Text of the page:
Several years ago I taught at a school down in Beaverton, Oregon, a suburb of Portland. When I first moved to Beaverton, I was confused at first; I couldn’t put my finger on it, but something was missing. It took me several weeks to realize that there were no homeless there. I finally inquired about it and I was told that Beaverton in effect “zoned out” the homeless with a zero tolerance decree by the city officials. It turned out that the homeless were considered “bad for business” and presented a negative image for Beaverton. Heaven forbid...bad for business!

Zoned out human beings? Zero tolerance of homelessness and suffering?

Do you see them? Can you see them? Will you see them?

An Open Letter to Mike

The other night a homeless man (we will call him Mike) died on the streets of Olympia. He was found under some newspapers on a park bench and had died during the night when the September temperatures had dropped to an unseasonable 36 degrees. Perhaps he died of exposure; perhaps malnutrition, or AIDS, or any of a dozen other possible causes. Most surely he died alone, without family, without any means of contacting family if they do exist. His shopping cart was next to the bench, and all of his worldly possessions, the sum total of his life, were in that cart...a couple blankets...a thin cotton sweater...a roll of duct tape and his sign...”Homeless, need food or change…can you help me?”

I find myself needing to write a letter to Mike; nobody saw him while he lived; maybe this letter will help you all see him now.

Dear Mike,

I’m sorry! I still find it hard to believe that deaths like yours happen in the richest nation on Earth. I still find it hard to believe that a veteran who served his country could die in such a fashion. I still find it hard to believe that there are people among us who are neither seen nor heard. It would be inconceivable to me if I did not witness it with my eyes daily.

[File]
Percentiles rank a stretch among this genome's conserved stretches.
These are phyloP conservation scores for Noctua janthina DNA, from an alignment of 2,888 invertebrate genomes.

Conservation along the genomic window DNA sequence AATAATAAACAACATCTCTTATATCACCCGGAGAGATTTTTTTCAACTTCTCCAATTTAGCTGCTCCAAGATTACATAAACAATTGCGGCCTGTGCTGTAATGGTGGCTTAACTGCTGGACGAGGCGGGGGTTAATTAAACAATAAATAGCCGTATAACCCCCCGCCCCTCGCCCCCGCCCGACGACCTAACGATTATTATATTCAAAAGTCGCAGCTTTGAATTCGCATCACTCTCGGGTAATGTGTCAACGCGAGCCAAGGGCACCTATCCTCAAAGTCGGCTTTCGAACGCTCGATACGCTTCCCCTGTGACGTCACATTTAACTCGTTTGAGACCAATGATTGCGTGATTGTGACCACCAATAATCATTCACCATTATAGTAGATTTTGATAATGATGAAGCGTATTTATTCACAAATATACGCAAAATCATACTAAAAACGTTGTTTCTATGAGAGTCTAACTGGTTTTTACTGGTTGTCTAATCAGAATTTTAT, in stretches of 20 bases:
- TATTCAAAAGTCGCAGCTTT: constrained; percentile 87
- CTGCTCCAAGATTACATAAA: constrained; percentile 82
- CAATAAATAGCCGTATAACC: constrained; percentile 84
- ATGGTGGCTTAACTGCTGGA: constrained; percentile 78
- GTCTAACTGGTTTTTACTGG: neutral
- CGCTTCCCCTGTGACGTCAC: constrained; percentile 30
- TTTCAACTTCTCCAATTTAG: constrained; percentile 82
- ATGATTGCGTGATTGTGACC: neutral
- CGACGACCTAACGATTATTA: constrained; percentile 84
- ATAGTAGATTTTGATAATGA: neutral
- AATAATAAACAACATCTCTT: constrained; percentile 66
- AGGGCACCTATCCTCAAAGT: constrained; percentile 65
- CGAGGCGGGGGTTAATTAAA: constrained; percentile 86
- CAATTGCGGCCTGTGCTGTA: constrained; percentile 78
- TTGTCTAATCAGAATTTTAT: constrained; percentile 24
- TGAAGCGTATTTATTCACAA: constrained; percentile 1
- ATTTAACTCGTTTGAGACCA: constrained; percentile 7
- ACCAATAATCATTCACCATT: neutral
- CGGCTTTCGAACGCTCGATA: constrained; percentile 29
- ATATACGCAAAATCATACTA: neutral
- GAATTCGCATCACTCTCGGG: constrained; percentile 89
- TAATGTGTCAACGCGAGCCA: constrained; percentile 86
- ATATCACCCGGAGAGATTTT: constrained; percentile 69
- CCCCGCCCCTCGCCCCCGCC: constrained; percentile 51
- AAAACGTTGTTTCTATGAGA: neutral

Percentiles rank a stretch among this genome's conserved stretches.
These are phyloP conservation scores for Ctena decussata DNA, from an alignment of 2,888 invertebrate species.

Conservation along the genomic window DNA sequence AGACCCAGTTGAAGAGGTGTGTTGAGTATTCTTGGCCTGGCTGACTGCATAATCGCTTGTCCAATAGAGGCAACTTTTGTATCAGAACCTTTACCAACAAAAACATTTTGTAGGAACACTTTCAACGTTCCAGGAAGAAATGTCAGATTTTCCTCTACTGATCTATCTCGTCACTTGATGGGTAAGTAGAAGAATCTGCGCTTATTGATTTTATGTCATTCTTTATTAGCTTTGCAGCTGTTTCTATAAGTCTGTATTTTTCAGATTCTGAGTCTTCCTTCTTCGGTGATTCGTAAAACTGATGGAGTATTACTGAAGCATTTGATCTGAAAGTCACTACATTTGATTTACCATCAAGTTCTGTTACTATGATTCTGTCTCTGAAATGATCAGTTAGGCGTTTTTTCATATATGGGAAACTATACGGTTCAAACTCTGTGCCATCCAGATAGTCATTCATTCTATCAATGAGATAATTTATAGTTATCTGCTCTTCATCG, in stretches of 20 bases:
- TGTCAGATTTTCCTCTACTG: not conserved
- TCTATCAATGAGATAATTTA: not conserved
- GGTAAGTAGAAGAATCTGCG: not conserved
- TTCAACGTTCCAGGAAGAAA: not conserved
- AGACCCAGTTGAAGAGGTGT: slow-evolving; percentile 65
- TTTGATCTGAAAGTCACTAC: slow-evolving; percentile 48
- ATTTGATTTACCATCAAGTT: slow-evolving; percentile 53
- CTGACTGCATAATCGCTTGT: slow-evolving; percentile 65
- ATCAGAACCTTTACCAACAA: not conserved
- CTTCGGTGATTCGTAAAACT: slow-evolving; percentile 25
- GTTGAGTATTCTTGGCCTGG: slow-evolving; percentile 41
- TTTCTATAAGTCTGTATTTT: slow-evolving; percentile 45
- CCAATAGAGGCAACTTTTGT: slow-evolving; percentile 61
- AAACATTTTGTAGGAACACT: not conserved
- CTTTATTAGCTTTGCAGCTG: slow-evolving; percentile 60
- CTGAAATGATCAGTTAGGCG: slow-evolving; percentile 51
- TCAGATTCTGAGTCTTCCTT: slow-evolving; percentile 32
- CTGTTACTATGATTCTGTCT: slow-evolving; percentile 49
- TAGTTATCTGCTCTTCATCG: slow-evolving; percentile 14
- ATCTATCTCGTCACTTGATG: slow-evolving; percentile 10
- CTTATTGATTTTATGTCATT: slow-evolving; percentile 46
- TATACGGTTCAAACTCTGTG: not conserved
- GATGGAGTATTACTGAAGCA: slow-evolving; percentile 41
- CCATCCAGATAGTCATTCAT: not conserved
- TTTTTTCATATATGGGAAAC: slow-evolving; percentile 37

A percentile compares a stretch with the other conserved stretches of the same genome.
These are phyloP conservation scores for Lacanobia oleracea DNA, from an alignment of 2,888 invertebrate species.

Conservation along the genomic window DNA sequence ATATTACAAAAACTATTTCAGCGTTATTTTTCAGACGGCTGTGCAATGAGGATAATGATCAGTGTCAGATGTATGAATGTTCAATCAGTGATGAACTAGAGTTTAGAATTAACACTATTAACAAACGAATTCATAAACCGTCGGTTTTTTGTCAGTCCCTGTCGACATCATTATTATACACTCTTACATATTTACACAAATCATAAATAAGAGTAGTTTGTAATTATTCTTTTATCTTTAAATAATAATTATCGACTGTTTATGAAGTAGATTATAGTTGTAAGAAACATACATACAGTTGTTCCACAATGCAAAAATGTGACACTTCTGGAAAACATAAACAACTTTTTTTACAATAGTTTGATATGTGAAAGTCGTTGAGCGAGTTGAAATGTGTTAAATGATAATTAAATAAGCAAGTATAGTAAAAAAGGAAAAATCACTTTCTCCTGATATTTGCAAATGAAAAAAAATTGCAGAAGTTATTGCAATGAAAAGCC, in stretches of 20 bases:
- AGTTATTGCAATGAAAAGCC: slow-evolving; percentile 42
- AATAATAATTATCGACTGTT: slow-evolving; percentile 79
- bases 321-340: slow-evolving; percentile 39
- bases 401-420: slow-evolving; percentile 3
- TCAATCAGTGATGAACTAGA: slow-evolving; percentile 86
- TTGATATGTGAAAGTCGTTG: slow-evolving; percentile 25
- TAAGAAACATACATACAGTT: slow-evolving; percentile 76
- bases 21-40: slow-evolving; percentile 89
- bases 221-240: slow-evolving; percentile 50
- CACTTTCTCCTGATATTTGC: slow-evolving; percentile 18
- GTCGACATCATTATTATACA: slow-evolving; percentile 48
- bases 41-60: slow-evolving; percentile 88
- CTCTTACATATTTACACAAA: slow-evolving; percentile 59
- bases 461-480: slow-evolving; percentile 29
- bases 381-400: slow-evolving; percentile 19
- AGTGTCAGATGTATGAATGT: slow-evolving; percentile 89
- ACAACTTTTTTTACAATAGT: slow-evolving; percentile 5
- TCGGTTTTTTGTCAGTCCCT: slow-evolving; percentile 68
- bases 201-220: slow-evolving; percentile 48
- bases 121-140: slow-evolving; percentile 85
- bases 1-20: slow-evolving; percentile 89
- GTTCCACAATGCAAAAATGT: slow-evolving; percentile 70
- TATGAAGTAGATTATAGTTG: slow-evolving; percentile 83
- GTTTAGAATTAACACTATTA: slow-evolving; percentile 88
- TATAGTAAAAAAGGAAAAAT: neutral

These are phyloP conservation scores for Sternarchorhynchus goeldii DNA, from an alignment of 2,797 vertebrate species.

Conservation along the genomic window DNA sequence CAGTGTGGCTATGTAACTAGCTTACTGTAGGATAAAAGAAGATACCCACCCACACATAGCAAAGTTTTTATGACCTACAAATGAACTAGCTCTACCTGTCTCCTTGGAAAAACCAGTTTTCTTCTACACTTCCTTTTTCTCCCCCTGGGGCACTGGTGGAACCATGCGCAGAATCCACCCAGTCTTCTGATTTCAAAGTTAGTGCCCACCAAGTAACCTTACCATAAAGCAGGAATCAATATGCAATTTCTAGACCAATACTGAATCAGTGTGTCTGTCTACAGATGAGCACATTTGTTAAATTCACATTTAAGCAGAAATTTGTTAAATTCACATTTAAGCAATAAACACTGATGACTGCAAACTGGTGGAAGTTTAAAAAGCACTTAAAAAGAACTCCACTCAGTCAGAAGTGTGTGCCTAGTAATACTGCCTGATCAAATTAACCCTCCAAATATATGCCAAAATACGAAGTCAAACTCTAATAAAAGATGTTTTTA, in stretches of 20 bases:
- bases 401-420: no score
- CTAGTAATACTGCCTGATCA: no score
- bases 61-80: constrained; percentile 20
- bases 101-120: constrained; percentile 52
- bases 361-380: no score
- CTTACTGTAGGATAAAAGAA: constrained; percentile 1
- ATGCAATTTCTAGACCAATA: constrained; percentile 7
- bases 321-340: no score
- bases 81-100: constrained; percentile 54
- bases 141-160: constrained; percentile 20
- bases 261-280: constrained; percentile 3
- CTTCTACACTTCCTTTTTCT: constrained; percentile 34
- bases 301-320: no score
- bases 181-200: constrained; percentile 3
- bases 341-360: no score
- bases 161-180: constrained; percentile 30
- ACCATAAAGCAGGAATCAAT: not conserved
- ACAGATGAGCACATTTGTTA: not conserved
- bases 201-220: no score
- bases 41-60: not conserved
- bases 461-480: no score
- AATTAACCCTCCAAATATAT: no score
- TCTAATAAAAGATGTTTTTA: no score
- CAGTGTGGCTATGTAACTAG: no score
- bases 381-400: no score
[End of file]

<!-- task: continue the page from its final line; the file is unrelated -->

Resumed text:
I’m sorry your country was not there for you the way you were there for your country. I’m sorry that the promises given to every citizen did not apply to you. I’m sorry that trade agreements and foreign aid were more important than your well-being.

I’m sorry that by ignoring you we all share in the blame for your death. “There but for the grace of God...” Well, here I am, healthy, happy, and loved, whether it be because of God or some random roll of the cosmic dice. I live, you die, and life goes on, right?

Maybe I’ve been a naïve fool, Mike, but I believed those words about life, liberty, and the pursuit of happiness. Hell, Mike, you fought in the army defending those words. So what went wrong? How does this happen? You are dead my friend, but I need answers

Rest in peace now, Mike! I, for one, will not forget you!

Bill Holland

How Does This Happen?

I struggle with that question daily! I want to know how this happens in the United States of America. I want to know how people become invisible to the rest of us. I want to know how people are asked to serve their country but the country is not required to serve the people. I want to know why the playing field isn’t level for everyone.

I want to know how sex slavery happens in this country. I want to know how abuse happens in this country. I want to know how poverty and homelessness happen in this country.

Evidently we cannot count on the government taking care of its citizens. Evidently we cannot count on the corporations feeling any civic responsibility to those who line their pockets with cash. I can, however, count on myself, and others like me, who have compassion and empathy for those who suffer.

And so that’s where it starts...with me! In all honesty, I wish it did not start with me. I would love it if the government would handle all of this so I could blithely go about my day not thinking about social problems. Unfortunately, that’s how this whole mess started in the first place. 300 million people blithely going about their day, paying little or no attention to the suffering and injustice all around them, and trusting that the government would handle the situation.

The funny thing is that the government is blithely going about the business of big business and hoping that we will handle the problem on a local level.

And so it starts with me!

Do you see them? Can you see them? Will you see them?

I was one of them at one time, back in 1989. Was I worth caring about? Was I worth seeing? Was I worth saving?

One Success Story

Was I worth saving?

Was I worth saving?

This content reflects the personal opinions of the author. It is accurate and true to the best of the author’s knowledge and should not be substituted for impartial fact or advice in legal, political, or personal matters.

© 2012 Bill Holland